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A logical framework for modelling eMAS. Pierangelo Dell’Acqua Dept. of Science and Technology - ITN Linköping University, Sweden. Luís Moniz Pereira Centro de Inteligência Artificial - CENTRIA Universidade Nova de Lisboa, Portugal. PADL’03. Motivation.

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## Luís Moniz Pereira Centro de Inteligência Artificial - CENTRIA Universidade Nova de Lisboa, Portugal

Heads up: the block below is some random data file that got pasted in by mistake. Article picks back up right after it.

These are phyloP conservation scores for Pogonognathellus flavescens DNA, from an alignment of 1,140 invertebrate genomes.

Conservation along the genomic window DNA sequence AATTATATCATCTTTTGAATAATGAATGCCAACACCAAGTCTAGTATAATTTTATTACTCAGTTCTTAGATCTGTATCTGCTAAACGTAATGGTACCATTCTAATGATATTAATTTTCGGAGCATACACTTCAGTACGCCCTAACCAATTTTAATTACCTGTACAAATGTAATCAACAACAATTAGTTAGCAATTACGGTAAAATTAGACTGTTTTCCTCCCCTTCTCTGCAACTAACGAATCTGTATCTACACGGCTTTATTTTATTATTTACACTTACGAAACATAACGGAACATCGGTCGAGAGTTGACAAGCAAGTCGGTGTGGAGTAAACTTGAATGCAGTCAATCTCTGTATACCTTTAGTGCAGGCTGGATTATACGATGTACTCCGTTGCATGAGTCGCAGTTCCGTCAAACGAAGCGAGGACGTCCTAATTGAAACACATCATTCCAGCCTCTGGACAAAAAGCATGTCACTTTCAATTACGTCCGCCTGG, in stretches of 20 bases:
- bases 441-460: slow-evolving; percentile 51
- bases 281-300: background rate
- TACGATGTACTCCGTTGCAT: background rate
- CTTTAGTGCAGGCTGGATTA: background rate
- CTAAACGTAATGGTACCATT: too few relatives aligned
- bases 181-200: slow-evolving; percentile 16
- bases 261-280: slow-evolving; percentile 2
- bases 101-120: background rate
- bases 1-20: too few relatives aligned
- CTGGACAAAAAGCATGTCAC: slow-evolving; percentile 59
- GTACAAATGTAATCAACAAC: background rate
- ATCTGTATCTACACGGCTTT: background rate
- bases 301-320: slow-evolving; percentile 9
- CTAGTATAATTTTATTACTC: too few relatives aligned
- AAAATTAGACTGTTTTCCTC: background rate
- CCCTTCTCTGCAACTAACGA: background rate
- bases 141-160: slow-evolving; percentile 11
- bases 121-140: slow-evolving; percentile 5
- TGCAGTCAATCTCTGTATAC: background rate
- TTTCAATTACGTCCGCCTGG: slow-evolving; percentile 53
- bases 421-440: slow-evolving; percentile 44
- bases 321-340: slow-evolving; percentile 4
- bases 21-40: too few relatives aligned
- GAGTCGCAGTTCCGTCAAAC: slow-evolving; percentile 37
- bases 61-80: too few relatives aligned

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**A logical framework**for modelling eMAS Pierangelo Dell’Acqua Dept. of Science and Technology - ITN Linköping University, Sweden Luís Moniz Pereira Centro de Inteligência Artificial - CENTRIA Universidade Nova de Lisboa, Portugal PADL’03**Motivation**• To provide control over the epistemic agents in a Multi-Agent System (eMAS) the need arises to: - explicitly represent its organizational structure, - and its agent interactions. • We introduce a logical framework F, suitable for representing organizational structures of eMAS. • we provide its declarative and procedural semantics. - F having a formal semantics, it permits us to prove properties of eMAS structures.**Our agents**We have been proposing a LP approach to agents which can: • Reasonon their own or in collaboration • React to other agents and to the environment • Update their own knowledge, reactions, and goals • Interact by updating the theory of any other agent • Decide whether to accept an update subject to the requesting agent • Capture the representation of social evolution**Framework**This framework builds on the works: • Updating Agents P. Dell’Acqua & L. M. Pereira - MAS’99 • Multi-dimensional Dynamic Logic Programming L. A. Leite & J. J. Alferes & L. M. Pereira - CLIMA’01 and subsequent ones.**makes observations**• reciprocally updates other agents with goals and rules • thinks (rational) • selects and executes actions (reactive) Updating agent’s cycle • Updating agent:a rational, reactive agent that dynamically changes its own knowledge and goals. In its cycle, in some order, it:**Formulae:**L0¬ L1 ,... , Ln every Li is an atom or a default atom Logic framework Atomic formulae: Aatom not Adefault atom generalized rule Integrity constraints Action rules**Agents’ knowledge state sequences**• Knowledge states represent dynamically evolving states of an agent’s knowledge. They undergo change due to updates (DLP). • Given the current knowledge state Ps , its successor knowledge state Ps+1 is produced as a result of the occurrence of a set of parallel updates. • Update actions do not modify the current or any of the previous knowledge states. They affect only the successor state: the precondition of an action is evaluated in the current state, and its postcondition updates the successor state.**L2**L1 L1 L2 MDLP Motivating Example • Parliament issues law L1 at time t1 • A local authority issues law L2 at time t2 > t1 • Parliamentary laws override local laws, but not vice-versa: • More recent laws have precedence over older ones: • How to combine these two dimensions of knowledge precedence? • DLP with Multiple Dimensions (MDLP)**Multi-Dimensional Logic Programming**• In MDLP knowledge is given by a set of programs. • Each program represents a different piece of updating knowledge assigned to a state. • States are organized by a DAG (Directed Acyclic Graph) representing their precedence relation. • MDLP determines the composite semantics at each state according to the DAG paths. • MDLP allows for combining knowledge updates that evolve along multiple dimensions.**MDLP for Agents**• Flexibility, modularity, and compositionality of MDLP makes it suitable for representing the evolution of several agents’ combined knowledge How to encode, in a DAG, the relationships among every agent’s evolving knowledge, along its multiple dimensions ?**Hierarchy of agents**Temporal evolution of one agent Two basic dimensions of a MAS How to combine these dimensions into one DAG ?**Equal Role Representation**• Assigns equal role to the two dimensions:**Time Prevailing Representation**• Assigns priority to the time dimension:**Hierarchy Prevailing Representation**• Assigns priority to the hierarchy dimension:**A sub-agent Hierarchy**Inter- and Intra- Agent Relationships • The above representations refer to a community of agents • But they can be employed as well for relating the several sub-agents of an agent**Intra- and Inter- Agent Example**• Prevailing hierarchy for inter-agents • Prevailing time for sub-agents**MDLPs revisited**Def. MDLP – Multi-Dimensional Logic Program A MDLP is a pair (D,D), where: D=(V,E,w) is a WDAG - Weighted directed acyclic graph and, D={Pv : vV} is a set of generalized logic programs indexed by the vertices of D.**Weighted directed acyclic graphs**Def. Weighted directed acyclic graph (WDAG) • A weighted directed acyclic graph is a tuple D=(V,E,w) : • - V is a set of vertices, • - E is a set of edges, • - w : E R+ maps edges into positive real numbers, • - no cycle can be formed with the edges of E. We write v1 v2 to indicate a path from v1 to v2.**0.2**v1 v2 This paper: MDLPs revisited • We generalize the definition of MDLP by assigning weights to the edges of a DAG. • In case of conflictual knowledge, incoming into a vertex v by two vertices v1 and v2, the weights of v1 and v2 may resolve the conflict. • If the weights are the same both conclusions are false. (Or, two alternative conclusions can be made possible.) [ a ] v 0.1 {a} {not a}**Path dominance**Def. Dominant path • Let a1 an be a path with vertices a1,a2,…,an. • a1 an is a dominant path if there is no other path b1,b2,…,bm such that: • b1= a1, bm= an, and • - i, j such that ai= bj and w((ai-1,ai)) < w((bj-1,bj)).**Example: path dominance**a4 Let w((a5,a4)) < w((a3,a4)). Then, a1, a2 , a3, a4 is a dominant path. a3 a5 a2 a1**Example: formalizing agents**• Epistemic agents can be formalized via MDLPs. • Example: • Formalize three agents A, B, and C, where: • B and C are secretaries of A • B and C believe it is not their duty to answer phone calls • A believes it the duty of a secretary to answer phone calls**A**v1 v1 B v3 v3 C v4 v5 v5 v6 Example: formalizing agents A = (DA,DA) DA = ({v1},{},wA) Pv1 = {answerPhone secretary phoneRing} B = (DB,DB) DB = ({v3,v4},{(v4,v3)},wB) wB((v4,v3)) = 0.6 Pv3 = {} Pv4 = {phoneRing, secretary, not answerPhone} C = (DC,DC) DC = ({v5,v6},{(v6,v5)},wC) wC((v6,v5)) = 0.6 Pv5 = {} and Pv6 = Pv4 A B C**Logical framework F**Def. Logical framework F • A logical framework F is a tuple (A, L, wL) where: • A={1,…,n} is a set of MDLPs • L is a set of links among the i • and wL : L R+.**s**v2 v1 v2 v1 s Semantics of F • Declarative semantics of F is stable model based. Idea: The knowledge of a vertex v1overrides the knowledge of a vertex v2 wrt. a vertex s iff v1 prevails v2 wrt. s. Example: Pv1= {answerPhone} Pv2= {not answerPhone} if then Ms={answerPhone} • Procedural semantics based on a syntactic transformation.**Modelling eMAS**• Multi-agent systems can be understood as computational societies whose members co-exist in a shared environment. • A number of organizational structures have been proposed: • - coalitions, groups, institutions, agent societies, etc. • In our approach, agents and organizational structures are formalized via MDLPs, and glued together via F.**Modelling eMAS: groups**• A group is a system of agents constrained in their mutual interactions. • A group can be formalized in F in a flexible way: - the agents’ behaviour can be restricted to different degrees. - formalizing norms and regulations may enhance trustfulness of the group.**Example: formalizing groups**• Secretaries example: • Formalize group G, of agents A, B, and C, where: • B must operate (strictly) in accordance with A, while • C has a certain degree of freedom.**A**v1 v1 B v3 v3 G C v2 v4 v5 v5 v6 Example: formalizing groups F = (A,L,wL) A = {A,B,C,G ) L = {(v1,v2), (v2,v3), (v2,v5)} wL((v1,v2)) = wL((v2,v5)) = 0.5 wL((v2,v3)) = 0.7 G = (DG,DG) DG = ({v2},{},wG) Pv2 = {} G F**A**v1 v1 v1 v6 v5 B v3 v3 G 0.5 v4 v1 v3 0.5 0.6 C v4 v2 0.7 v5 v5 0.6 v6 Example: semantics Model of agent B: Mv3= {phoneRing, secretary, answerPhone} Model of agent C: Mv5= {phoneRing, secretary, not answerPhone}**Conclusions and future work**• Novel logical framework to model structures of epistemic agents: - declarative semantics is stable model based, - procedural semantics based on a syntactical transformation. • To represent F within the theory of each agent: - to empower the agents with the ability to reason about and modify the agents’ structure, - to handle open societies where agents can enter/leave the system.**an**an . . . ai . . . a2 bm ai-1 a1 . . . . . . b1 a1 Prevalence Def. Prevalence wrt. a vertex an Let a1 an be a dominant path with vertices a1,a2,…,an. Then, 1. every vertex aiprevails a1 wrt. an (1< i n). 2. if there exists a path b1 ai with vertices b1,…,bm,ai and w((ai-1,ai)) < w((bm,ai)), then every vertex bjprevails a1 wrt. an. 1. 2. a1 ai a1 bj an an**Links**Def. Link Given two WDAGs, D1 and D2, a link is an edge between a vertice of D1 and a vertice D2.**Joining WDAGs**Def. Link Given two WDAGs D1 and D2, a link is an edge between vertices of D1 and D2. Def. WDAGs joining Given n WDAGs Di = (Vi,Ei,wi), a set L of links, and a function wL : L R+, the joining({D1,…, Dn},L,wL) is the WDAG D=(V,E,w) obtained by the union of all the vertices and edges, and w(e) = wi(e) if eEi wL(e) if eL**Joined MDLP**Def. Joined MDLP • Let F=(A,L,wL) be a logical framework. • Assume that A={1,…,n} and each i=(Di,Di). • The joined MDLP induced by F is the WDAG =(D,D) where: • - D= ({D1,…, Dn},L,wL) and • - D= iDi**v2 v1**s Stable models of MDLP Def. Stable models of MDLP Let =(D,D) be a MDLP, where D=(V,E,w) and D={Pv : vV}. Let s V. An interpretation M is a stable model of at s iff: M = least( X Default(X, M) ) where: Q = v sPv Reject(s,M)= { r Pv2 : r’ Pv1, head(r)=not head(r’), M |=body(r’), } X = Q - Reject(s,M) Default(X,M) = {not A : (A¬Body) in X and M |=Body}**Stable models of F**Def. Stable models of F Let F=(A,L,wL) be a logical framework and the joined MDLP induced by F. M is a stable model of F at state s iff M is a stable model of at state s.